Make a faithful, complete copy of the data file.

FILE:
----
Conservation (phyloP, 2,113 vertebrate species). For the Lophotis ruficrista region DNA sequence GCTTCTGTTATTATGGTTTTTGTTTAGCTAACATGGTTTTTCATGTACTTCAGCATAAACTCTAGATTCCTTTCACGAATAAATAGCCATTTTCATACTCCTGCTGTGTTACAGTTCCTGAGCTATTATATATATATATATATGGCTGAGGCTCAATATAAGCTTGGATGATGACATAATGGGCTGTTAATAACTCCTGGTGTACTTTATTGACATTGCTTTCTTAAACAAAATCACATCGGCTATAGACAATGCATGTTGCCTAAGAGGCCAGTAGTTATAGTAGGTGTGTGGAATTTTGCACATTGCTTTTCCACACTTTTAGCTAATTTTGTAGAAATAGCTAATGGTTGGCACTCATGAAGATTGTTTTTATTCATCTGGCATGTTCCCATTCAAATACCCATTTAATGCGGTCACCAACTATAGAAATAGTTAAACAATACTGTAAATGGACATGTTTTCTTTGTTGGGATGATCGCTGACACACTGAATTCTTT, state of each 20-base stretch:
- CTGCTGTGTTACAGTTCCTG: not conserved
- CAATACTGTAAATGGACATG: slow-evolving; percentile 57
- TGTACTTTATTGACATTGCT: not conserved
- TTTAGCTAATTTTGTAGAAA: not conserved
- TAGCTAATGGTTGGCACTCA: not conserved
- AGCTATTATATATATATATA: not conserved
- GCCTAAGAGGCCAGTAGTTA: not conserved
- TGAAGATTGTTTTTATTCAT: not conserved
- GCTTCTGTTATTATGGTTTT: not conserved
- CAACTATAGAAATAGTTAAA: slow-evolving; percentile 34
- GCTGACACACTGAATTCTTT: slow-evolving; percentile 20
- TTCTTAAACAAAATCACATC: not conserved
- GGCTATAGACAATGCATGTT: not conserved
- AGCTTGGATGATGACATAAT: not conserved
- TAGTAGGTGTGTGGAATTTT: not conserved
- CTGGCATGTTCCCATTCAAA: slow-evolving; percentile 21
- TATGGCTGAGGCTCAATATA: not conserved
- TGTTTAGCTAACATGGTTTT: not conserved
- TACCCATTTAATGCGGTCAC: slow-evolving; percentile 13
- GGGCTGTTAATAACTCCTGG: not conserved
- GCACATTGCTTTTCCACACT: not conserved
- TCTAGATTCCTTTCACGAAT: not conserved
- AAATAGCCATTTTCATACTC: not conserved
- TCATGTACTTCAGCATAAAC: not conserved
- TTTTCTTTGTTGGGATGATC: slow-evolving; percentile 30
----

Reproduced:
Conservation (phyloP, 2,113 vertebrate species). For the Lophotis ruficrista region DNA sequence GCTTCTGTTATTATGGTTTTTGTTTAGCTAACATGGTTTTTCATGTACTTCAGCATAAACTCTAGATTCCTTTCACGAATAAATAGCCATTTTCATACTCCTGCTGTGTTACAGTTCCTGAGCTATTATATATATATATATATGGCTGAGGCTCAATATAAGCTTGGATGATGACATAATGGGCTGTTAATAACTCCTGGTGTACTTTATTGACATTGCTTTCTTAAACAAAATCACATCGGCTATAGACAATGCATGTTGCCTAAGAGGCCAGTAGTTATAGTAGGTGTGTGGAATTTTGCACATTGCTTTTCCACACTTTTAGCTAATTTTGTAGAAATAGCTAATGGTTGGCACTCATGAAGATTGTTTTTATTCATCTGGCATGTTCCCATTCAAATACCCATTTAATGCGGTCACCAACTATAGAAATAGTTAAACAATACTGTAAATGGACATGTTTTCTTTGTTGGGATGATCGCTGACACACTGAATTCTTT, state of each 20-base stretch:
- CTGCTGTGTTACAGTTCCTG: not conserved
- CAATACTGTAAATGGACATG: slow-evolving; percentile 57
- TGTACTTTATTGACATTGCT: not conserved
- TTTAGCTAATTTTGTAGAAA: not conserved
- TAGCTAATGGTTGGCACTCA: not conserved
- AGCTATTATATATATATATA: not conserved
- GCCTAAGAGGCCAGTAGTTA: not conserved
- TGAAGATTGTTTTTATTCAT: not conserved
- GCTTCTGTTATTATGGTTTT: not conserved
- CAACTATAGAAATAGTTAAA: slow-evolving; percentile 34
- GCTGACACACTGAATTCTTT: slow-evolving; percentile 20
- TTCTTAAACAAAATCACATC: not conserved
- GGCTATAGACAATGCATGTT: not conserved
- AGCTTGGATGATGACATAAT: not conserved
- TAGTAGGTGTGTGGAATTTT: not conserved
- CTGGCATGTTCCCATTCAAA: slow-evolving; percentile 21
- TATGGCTGAGGCTCAATATA: not conserved
- TGTTTAGCTAACATGGTTTT: not conserved
- TACCCATTTAATGCGGTCAC: slow-evolving; percentile 13
- GGGCTGTTAATAACTCCTGG: not conserved
- GCACATTGCTTTTCCACACT: not conserved
- TCTAGATTCCTTTCACGAAT: not conserved
- AAATAGCCATTTTCATACTC: not conserved
- TCATGTACTTCAGCATAAAC: not conserved
- TTTTCTTTGTTGGGATGATC: slow-evolving; percentile 30